For a decade after journalism I worked in film. When I told friends who still do that I was finally going to realise a childhood dream and visit Monument Valley, they all suggested that I take a couple of bits of black cardboard with me - "you'll be used to seeing it in widescreen Panavision - you need the borders to frame it".
This stuck with me and guess what - they were absolutely right. It's almost too much to take in and it absolutely needs a frame. But instead of cardboard I used the balcony of our hotel room to set the Valley's iconic mittens at sunset.
Hockney took photographs of the Grand Canyon and was hugely disappointed when he printed them large. He felt this was because of the geometric perspective forced on it by a photograph. He painted it, introducing a psychological perspective and a feeling of space which - lets face it - is what the Grand Canyon is all about. For me, it's the negative space in this image gives the illusion of the vast space beyond.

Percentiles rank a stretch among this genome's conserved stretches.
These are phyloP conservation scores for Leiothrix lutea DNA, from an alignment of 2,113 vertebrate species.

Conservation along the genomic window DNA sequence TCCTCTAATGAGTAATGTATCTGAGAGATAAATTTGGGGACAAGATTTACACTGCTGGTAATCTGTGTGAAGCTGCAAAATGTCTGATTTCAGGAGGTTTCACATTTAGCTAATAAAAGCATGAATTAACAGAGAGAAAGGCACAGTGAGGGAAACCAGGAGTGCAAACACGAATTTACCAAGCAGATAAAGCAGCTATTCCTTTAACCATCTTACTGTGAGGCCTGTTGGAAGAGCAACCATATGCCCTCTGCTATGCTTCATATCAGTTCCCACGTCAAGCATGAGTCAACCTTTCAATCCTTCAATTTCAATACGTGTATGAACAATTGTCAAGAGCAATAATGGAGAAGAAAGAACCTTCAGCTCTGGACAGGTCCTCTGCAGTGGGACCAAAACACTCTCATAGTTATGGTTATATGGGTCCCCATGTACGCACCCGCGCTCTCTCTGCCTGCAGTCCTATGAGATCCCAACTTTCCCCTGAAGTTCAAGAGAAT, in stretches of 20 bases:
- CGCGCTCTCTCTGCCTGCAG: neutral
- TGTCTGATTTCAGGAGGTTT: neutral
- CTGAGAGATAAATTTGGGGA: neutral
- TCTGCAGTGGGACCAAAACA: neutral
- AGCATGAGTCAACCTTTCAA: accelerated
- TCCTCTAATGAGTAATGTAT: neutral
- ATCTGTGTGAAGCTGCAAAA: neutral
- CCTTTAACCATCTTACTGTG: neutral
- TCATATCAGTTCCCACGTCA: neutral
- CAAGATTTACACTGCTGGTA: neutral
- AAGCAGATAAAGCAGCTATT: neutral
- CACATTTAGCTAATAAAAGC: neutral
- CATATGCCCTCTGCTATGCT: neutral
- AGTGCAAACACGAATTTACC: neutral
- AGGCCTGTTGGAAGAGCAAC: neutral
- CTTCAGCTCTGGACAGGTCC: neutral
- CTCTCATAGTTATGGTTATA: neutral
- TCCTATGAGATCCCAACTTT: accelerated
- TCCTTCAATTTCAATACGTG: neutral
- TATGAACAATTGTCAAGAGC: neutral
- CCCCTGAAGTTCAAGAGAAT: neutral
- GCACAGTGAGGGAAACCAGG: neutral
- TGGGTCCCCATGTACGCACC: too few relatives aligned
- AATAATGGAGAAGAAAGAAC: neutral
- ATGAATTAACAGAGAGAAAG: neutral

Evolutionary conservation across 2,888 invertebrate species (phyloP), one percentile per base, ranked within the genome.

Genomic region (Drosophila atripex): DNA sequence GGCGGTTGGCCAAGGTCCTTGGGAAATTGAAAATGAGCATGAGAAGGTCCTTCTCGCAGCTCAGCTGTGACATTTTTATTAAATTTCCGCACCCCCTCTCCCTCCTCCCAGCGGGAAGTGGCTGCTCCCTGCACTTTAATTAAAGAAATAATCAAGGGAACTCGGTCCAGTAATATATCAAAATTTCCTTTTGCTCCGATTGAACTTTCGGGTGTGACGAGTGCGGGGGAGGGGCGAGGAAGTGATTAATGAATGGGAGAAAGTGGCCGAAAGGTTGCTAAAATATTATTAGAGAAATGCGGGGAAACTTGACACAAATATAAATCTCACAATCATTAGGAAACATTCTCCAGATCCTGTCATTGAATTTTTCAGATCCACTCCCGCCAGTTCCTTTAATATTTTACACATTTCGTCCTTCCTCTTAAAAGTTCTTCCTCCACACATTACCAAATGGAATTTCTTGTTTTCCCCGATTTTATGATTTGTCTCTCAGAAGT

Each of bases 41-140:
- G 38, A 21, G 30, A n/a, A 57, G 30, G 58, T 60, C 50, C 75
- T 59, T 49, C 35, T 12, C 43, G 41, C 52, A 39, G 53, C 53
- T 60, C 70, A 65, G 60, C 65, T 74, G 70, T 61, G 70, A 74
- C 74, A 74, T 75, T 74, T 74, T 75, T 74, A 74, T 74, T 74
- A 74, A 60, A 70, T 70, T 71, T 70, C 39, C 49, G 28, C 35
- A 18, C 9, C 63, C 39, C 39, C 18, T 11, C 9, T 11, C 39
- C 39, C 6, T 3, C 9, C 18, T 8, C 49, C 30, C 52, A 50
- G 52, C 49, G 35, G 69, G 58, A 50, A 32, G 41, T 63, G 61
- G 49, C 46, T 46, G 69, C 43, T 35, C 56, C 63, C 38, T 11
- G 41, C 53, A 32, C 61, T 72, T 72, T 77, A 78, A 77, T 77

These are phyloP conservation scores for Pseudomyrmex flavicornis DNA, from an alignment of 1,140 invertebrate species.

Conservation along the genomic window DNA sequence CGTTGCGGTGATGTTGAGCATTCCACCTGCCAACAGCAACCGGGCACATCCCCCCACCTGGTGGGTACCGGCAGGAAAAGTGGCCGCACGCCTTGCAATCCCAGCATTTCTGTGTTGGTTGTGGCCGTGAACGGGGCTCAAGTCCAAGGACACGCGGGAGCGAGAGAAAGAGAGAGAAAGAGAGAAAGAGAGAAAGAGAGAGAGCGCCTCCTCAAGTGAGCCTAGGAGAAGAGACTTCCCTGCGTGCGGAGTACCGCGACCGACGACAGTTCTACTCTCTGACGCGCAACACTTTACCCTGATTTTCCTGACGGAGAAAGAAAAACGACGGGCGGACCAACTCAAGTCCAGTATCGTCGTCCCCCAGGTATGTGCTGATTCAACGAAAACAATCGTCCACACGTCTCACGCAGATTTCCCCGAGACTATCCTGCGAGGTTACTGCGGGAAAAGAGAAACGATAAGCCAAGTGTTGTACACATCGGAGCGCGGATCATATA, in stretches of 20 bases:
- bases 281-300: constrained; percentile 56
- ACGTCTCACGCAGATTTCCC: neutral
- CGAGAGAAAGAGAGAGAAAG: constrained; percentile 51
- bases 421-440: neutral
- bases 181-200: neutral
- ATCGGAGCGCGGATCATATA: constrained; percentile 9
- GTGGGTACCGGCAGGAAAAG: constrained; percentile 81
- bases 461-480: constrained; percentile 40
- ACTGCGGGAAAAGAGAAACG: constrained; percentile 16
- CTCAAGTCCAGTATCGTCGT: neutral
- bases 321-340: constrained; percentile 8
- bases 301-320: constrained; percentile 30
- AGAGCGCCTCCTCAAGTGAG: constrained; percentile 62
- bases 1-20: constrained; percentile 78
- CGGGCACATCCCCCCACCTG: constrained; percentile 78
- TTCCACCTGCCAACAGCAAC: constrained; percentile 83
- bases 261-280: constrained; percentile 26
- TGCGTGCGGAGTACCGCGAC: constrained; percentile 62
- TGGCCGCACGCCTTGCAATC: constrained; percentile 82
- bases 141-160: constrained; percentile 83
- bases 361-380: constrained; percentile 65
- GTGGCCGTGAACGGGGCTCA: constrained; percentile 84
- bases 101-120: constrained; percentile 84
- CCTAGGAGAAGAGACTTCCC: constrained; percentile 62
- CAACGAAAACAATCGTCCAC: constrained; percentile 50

I also thought Arizona's "big skies" was just the way of expressing how we perceive them. It turns out that it's more than that. After posting a few pictures on Instagram, a US meteorologist got in touch to say that the big skies are "real" because (a) the air is drier (so less moisture to refract and diffuse the light), (b) the cloudbase is high (usually about 30,000ft) and (c) there's little air pollution. Apparently these combine to give us the big beautiful skies that are impossible to capture in a photograph.
If you ever fancy a proper US road trip that's very easy to do and can easily pack a couple of weeks full of interesting things to point a camera at, then I'd heartily recommend Phoenix - Flagstaff - Page - Monument Valley - Tucson - Bisbee - Phoenix.